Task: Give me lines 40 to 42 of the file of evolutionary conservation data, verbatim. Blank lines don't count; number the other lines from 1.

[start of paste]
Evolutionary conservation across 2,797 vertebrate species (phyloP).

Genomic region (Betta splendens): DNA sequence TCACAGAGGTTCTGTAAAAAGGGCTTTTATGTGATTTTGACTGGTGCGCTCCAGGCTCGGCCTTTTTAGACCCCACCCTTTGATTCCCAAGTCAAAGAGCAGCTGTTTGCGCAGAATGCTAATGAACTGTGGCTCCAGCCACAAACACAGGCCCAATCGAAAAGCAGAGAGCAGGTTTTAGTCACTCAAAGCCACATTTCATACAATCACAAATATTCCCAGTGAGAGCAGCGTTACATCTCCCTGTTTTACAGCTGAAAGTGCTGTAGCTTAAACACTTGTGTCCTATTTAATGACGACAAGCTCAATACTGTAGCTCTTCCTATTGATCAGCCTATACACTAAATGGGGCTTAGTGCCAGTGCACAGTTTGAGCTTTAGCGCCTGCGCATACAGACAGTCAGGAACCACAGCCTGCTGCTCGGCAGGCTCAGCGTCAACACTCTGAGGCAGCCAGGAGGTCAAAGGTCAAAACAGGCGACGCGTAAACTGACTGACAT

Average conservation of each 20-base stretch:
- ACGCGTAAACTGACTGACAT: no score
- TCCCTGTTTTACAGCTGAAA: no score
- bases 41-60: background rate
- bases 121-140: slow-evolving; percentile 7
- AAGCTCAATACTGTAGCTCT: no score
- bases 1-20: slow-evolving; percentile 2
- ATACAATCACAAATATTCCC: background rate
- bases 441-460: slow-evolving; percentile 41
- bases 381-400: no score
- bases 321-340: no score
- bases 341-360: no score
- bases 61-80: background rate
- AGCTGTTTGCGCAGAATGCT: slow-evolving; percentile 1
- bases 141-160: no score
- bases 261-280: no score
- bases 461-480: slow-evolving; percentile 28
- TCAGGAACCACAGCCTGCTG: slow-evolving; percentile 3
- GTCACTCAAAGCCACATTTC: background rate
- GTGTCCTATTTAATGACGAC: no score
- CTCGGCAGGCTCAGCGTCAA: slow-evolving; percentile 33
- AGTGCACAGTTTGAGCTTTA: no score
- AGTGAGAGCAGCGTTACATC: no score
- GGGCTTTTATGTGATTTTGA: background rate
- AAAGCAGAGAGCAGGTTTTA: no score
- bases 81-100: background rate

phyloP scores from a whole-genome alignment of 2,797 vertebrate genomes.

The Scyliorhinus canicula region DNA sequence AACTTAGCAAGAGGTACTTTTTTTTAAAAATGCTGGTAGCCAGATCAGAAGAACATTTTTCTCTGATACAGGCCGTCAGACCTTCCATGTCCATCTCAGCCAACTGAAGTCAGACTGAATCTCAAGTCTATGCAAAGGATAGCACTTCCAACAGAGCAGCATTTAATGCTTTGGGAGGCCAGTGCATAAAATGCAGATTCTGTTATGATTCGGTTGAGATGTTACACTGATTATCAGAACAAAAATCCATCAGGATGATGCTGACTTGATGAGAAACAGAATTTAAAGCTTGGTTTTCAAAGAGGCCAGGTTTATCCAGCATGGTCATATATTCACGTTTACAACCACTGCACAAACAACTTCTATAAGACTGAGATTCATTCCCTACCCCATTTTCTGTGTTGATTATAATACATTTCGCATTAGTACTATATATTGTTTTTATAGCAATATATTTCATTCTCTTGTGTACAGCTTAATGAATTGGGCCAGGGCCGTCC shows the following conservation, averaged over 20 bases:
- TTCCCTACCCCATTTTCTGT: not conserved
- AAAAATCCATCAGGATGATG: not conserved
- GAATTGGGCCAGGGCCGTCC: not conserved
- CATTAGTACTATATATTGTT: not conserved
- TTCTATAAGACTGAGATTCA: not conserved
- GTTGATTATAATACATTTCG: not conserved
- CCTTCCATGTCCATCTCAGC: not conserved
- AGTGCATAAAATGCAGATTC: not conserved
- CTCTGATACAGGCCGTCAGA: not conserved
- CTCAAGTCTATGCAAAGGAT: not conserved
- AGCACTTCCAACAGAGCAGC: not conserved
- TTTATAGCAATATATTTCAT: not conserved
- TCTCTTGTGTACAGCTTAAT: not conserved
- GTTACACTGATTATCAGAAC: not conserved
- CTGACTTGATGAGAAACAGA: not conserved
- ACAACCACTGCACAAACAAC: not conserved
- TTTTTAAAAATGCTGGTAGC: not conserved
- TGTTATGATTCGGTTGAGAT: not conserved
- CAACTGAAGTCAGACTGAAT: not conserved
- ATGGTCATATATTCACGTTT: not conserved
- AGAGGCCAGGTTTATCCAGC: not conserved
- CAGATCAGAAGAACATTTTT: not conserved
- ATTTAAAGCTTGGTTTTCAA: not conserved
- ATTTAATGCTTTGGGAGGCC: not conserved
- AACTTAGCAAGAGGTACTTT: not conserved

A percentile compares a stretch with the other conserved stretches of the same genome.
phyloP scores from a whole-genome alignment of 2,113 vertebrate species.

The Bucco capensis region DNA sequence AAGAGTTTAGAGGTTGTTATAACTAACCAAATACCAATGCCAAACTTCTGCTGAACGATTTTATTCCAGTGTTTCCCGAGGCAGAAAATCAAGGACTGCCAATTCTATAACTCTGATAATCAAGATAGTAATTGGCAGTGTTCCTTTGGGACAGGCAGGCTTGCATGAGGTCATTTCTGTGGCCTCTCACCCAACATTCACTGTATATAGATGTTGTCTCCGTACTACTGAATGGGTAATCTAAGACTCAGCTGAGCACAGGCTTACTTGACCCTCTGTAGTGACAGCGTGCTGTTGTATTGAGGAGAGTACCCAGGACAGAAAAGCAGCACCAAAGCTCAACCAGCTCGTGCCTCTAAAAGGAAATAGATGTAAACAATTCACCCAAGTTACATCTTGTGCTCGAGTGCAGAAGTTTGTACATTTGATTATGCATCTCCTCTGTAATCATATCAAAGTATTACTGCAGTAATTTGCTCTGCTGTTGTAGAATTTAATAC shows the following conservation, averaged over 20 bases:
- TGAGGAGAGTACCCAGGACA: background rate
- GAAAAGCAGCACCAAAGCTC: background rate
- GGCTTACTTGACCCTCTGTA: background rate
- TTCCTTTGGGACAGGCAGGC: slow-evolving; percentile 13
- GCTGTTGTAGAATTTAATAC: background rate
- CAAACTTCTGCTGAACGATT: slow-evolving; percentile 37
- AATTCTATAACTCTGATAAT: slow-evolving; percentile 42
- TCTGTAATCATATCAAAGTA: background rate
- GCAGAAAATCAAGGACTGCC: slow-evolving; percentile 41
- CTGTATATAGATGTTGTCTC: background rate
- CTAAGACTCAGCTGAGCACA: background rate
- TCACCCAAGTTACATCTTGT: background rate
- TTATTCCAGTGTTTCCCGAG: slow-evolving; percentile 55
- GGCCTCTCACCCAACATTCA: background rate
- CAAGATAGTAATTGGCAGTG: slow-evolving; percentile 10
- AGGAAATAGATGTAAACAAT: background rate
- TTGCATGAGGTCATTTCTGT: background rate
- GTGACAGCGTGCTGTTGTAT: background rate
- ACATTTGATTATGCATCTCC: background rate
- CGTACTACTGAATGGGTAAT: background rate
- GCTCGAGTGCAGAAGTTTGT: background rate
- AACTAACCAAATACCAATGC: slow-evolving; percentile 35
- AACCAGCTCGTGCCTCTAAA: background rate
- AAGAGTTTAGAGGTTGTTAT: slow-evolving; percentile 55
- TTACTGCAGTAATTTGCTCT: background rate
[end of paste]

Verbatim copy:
- CTCAAGTCTATGCAAAGGAT: not conserved
- AGCACTTCCAACAGAGCAGC: not conserved
- TTTATAGCAATATATTTCAT: not conserved